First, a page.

Great Smoky Mountains National Park is America's most popular national park. Part of that has to do with its proximity to large population centers of the Eastern states. But plenty of its draw comes from the lush vistas, extensive wildlife, and rich history. Unlike the jagged young peaks of the Tetons, Rockies, or Sierra Nevadas, the Smoky Mountains are much older and weathered with slopes mixing colorful deciduous trees that put on a show in fall. The hollers were homesteads for isolated communities, typified by Cades Cove. And the peaks straddle the state line, with views of Tennessee to the west and North Carolina to the east.
Visiting the Great Smoky Mountains
The Great Smoky Mountains, like any National Park, has its popular draws: Cades Cove, Clingman's Dome Overlook, and Newfound Gap are all popular destinations but don't be afraid to take a risk and find a less popular destination.
There is a distinct shortage of parking inside the park. The Visitor’s Center is often mobbed and parking for popular trailheads are filled early in the day. On weekends and high season, it makes sense to avoid the crowds and get creative by exploring more of the eastern side of the park and less popular trails.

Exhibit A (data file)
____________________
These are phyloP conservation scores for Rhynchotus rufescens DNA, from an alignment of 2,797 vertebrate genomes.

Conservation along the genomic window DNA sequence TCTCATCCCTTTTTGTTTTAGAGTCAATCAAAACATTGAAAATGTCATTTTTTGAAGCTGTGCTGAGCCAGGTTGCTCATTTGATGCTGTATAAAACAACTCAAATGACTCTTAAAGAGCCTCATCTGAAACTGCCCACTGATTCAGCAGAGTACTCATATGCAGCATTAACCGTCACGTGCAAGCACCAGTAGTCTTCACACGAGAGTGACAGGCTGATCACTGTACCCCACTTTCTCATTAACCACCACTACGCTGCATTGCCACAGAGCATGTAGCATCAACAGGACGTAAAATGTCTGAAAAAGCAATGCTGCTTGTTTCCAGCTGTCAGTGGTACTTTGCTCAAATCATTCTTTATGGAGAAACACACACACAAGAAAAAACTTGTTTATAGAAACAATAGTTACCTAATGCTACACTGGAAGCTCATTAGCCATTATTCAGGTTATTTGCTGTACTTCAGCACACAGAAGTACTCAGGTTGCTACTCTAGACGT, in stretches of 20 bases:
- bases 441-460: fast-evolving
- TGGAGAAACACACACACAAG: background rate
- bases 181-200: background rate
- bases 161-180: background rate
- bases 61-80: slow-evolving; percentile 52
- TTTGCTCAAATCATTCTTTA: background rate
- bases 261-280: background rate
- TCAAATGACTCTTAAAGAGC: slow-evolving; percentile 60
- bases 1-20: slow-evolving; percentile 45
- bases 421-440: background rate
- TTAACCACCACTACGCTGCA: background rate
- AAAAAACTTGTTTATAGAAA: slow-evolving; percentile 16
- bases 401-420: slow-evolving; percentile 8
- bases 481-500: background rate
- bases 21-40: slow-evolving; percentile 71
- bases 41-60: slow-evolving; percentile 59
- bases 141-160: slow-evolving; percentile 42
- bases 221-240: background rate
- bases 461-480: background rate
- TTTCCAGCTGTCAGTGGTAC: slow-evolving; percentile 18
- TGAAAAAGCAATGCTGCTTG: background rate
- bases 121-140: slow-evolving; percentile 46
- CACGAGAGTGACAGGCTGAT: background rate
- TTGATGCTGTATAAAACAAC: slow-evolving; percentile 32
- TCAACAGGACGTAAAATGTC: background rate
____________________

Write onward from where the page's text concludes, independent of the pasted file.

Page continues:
One way to mix things up is to explore by bicycle. Much of the park involves elevation gains while traveling up and down the mountainsides. But Cade’s Cove is relatively level. Finding places to park a car can be a headache along this loop, it’s easy to find a spot to pull off with a bicycle. Best of all, keep an eye on the Cades Cove schedule for mornings when the road is closed to motorized traffic.
Things To Do In Great Smoky Mountains National Park
Great Smokey Mountains National Park